Are the constant aperture Panasonic lenses worth it (and are you wating for Olympus?)

Started Apr 3, 2013 | Discussions thread
gollywop
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Re: I depends on which camera you use.
In reply to Anders W, Apr 4, 2013

Anders W wrote:

gollywop wrote:

I'll begin by noting that I have both these lenses.  I use them on my E-M5, and they are drop-dead fantastic.  If you can afford them (and I'm not sure I could) and you like using zooms, they are an obvious choice.

Now, I disagree with Pixnat2's assessment below relative to using them with an Olympus camera.

Pixnat2 wrote:

You shoot with a Panansonic camera

In this case, they are definitely worth it, no contest. Those zooms are very sharp, high quality, stabilized and their weaknesses (CA and distortion) are well corrected by the camera software.

I agree with this.

You shoot with an Olympus camera

In this case, the answer is more complex. It depends mainly on your CA tolerence and if you shoot RAW or JPEG.

If you shoot mainly RAW and use softwares like LR, you can correct CA and distortion fairly easily. In this case, those zooms may worth it, if you're willing to spend this money knowing the lenses weaknesses, of course.

These lenses have no weaknesses on an Olympus body that they don't also have on a Panasonic body.  The distortions are the same for both bodies; it's just that the Panasonic camera software hides the geometric-distortion and CA weaknesses behind automatic correction whereas the Olympus camera software only hides the geometric distortion behind automatic correction, while you must use software like ACR or LR to do the job for CA.  But . . .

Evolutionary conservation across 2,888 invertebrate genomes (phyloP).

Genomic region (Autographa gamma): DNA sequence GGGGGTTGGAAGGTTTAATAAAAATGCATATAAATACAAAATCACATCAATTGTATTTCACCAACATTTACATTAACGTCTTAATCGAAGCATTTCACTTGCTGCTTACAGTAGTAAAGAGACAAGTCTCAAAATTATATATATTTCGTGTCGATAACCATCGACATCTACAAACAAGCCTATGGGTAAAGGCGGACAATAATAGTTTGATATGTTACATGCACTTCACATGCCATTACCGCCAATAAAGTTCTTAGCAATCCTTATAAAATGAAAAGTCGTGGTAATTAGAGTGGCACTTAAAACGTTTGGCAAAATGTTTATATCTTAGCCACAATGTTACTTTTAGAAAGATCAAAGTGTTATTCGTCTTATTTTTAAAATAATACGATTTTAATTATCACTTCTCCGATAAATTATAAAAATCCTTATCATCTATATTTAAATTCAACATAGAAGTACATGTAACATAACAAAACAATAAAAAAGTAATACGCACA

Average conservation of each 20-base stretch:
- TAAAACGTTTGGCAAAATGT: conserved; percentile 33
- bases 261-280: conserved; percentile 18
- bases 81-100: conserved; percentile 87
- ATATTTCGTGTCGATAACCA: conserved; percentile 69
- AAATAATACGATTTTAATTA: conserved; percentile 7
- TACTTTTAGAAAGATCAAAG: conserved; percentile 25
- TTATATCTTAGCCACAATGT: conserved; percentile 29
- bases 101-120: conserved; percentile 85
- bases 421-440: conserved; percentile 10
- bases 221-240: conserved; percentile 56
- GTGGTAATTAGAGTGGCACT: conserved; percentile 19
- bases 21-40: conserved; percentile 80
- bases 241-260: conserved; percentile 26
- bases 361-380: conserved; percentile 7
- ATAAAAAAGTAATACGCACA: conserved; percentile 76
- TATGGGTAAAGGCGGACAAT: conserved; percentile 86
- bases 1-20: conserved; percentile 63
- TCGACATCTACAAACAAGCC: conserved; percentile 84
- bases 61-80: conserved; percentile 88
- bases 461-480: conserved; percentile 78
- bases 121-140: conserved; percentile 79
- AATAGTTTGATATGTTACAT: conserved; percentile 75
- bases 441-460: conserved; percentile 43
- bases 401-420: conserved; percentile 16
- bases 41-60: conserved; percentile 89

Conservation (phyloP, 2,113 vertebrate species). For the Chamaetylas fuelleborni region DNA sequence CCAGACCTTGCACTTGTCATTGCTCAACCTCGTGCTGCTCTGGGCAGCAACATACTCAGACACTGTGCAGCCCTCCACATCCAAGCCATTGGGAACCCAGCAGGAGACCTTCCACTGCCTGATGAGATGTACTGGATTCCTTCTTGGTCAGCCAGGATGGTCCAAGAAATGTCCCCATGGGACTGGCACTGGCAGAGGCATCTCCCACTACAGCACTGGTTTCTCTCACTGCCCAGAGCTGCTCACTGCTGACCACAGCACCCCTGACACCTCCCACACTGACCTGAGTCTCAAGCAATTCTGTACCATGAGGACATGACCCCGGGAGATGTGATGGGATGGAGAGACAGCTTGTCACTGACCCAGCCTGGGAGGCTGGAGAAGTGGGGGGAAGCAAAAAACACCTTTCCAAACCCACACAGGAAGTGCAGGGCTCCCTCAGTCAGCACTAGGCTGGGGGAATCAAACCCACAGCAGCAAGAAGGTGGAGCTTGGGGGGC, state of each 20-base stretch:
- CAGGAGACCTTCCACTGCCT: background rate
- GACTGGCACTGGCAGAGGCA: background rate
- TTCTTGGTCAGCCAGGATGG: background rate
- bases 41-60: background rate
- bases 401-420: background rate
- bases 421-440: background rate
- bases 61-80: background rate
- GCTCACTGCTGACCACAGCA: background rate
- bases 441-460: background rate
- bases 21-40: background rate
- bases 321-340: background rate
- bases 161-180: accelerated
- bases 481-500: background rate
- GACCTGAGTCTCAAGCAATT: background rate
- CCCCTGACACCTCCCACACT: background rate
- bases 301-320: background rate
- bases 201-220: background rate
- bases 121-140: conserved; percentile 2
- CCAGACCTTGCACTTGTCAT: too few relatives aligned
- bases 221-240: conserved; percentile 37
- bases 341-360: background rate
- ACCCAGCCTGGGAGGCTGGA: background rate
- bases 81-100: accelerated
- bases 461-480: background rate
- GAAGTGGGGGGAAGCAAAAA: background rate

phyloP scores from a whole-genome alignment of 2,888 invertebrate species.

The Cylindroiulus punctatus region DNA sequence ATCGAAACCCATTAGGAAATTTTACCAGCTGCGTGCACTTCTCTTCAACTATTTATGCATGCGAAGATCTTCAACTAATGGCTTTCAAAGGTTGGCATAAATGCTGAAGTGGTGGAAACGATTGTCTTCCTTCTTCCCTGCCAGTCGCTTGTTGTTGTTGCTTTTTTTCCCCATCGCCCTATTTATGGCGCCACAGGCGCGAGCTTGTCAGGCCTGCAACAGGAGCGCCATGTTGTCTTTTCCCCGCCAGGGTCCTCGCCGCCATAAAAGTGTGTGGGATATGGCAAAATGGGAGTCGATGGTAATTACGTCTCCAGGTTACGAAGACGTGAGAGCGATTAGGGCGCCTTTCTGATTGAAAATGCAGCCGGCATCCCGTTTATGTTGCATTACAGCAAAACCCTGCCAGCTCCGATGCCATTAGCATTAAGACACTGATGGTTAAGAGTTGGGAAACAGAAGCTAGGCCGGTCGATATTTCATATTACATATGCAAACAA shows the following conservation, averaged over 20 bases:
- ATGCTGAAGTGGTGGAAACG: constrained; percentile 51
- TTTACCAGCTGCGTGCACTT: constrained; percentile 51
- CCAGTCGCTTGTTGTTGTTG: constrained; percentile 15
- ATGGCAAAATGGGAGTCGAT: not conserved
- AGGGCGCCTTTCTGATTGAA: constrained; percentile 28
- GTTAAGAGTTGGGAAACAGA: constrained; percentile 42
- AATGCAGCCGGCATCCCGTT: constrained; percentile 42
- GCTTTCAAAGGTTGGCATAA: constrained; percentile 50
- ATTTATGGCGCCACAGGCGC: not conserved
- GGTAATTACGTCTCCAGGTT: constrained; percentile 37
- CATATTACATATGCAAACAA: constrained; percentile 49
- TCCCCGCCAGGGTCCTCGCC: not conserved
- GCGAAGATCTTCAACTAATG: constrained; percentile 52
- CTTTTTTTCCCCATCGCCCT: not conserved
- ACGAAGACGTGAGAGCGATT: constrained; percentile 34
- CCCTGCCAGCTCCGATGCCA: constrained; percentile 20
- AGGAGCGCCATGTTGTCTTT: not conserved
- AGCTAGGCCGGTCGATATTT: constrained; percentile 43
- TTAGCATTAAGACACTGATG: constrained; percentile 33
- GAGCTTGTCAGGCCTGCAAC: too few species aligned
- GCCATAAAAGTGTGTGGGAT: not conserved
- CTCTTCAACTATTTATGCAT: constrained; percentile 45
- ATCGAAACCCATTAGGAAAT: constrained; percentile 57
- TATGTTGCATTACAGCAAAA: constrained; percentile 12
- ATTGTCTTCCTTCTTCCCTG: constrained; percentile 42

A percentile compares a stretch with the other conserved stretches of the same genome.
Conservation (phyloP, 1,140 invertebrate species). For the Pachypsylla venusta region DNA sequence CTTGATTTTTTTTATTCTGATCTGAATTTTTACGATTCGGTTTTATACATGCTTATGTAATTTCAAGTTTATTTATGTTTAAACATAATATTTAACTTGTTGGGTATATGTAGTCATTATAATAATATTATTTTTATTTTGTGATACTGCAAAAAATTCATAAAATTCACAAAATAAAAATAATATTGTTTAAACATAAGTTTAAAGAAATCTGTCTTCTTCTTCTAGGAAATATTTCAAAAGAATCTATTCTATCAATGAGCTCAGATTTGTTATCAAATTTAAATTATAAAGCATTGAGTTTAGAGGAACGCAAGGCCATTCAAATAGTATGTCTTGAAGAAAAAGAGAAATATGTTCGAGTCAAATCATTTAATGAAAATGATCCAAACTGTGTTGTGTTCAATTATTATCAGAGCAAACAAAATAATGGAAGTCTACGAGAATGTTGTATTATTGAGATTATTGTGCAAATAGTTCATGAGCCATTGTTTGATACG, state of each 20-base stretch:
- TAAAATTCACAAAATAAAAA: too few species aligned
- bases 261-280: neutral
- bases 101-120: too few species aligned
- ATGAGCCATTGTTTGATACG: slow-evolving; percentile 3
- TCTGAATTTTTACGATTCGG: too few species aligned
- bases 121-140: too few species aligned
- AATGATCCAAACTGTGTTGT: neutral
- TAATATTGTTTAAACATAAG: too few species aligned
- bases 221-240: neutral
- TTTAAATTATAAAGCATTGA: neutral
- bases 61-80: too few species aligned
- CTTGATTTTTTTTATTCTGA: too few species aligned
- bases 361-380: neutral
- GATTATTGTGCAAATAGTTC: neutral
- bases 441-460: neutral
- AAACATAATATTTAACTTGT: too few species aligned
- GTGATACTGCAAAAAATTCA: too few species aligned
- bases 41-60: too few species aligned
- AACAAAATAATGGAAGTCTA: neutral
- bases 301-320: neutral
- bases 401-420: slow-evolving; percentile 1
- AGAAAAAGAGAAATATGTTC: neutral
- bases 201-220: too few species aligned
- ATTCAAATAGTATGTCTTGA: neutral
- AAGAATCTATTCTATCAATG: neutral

ACR does an excellent and effortless job in correcting the CA, and I'm sure LR does too.  Further, if you set the defringe on and the purple slider at 3 for a default, the CA is also done automatically -- and extremely effectively.

And that is as true for jpegs as it is for raw files.

I think Pixnat2's point here is that if you are shooting OOC jpegs, you do so because you don't want to PP (except perhaps in special cases).

Well, yes, maybe.   That's not exactly what he says.  Shooting jpeg ≠ OOC.

If you shoot JPEGS, that's more problematic. In this case, spending 1000$ for a zoom that shows a fairly large amount of CA can be considered as a bit too expensive, but of course, it's a personal opinion, YMMV.

Personally, I shoot RAW+JPEGS, but I'm not CA tolerant, and as I shoot mainly with the EM-5, I'll wait for the Olympus 12-40.

I'm assuming you've tried these lenses on your E-M5 and are speaking from experience.

Meanwhile, your wait for the Olympus 12-40 may just be a wait for another source of CA.  It seems to be the wave of the future.

Not sure I want to call CA the wave of the future. But, like you, I would expect the Oly 12-40 (if that's what it will be) to show some CA too although most likely a bit less of the lateral variety than the Pany 12-35. Oly lenses are certainly not free from lateral CA in spite of being designed (as far as we can tell from the behavior of Oly bodies) to be fully corrected optically for that kind of CA. And of course we find some longitudinal CA (in-focus as well as out-of-focus) on top of that in most Oly as well as Pany lenses. So if you really want your images to be well corrected for CA (as we both do), the only solution is to PP anyway. That said, it is of course a stupid decision on Oly's part not to correct lateral CA in Oly OOC jpegs. It's easy to do and has virtually no downsides so there is no good reason to abstain.

That is absolutely correct.

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gollywop

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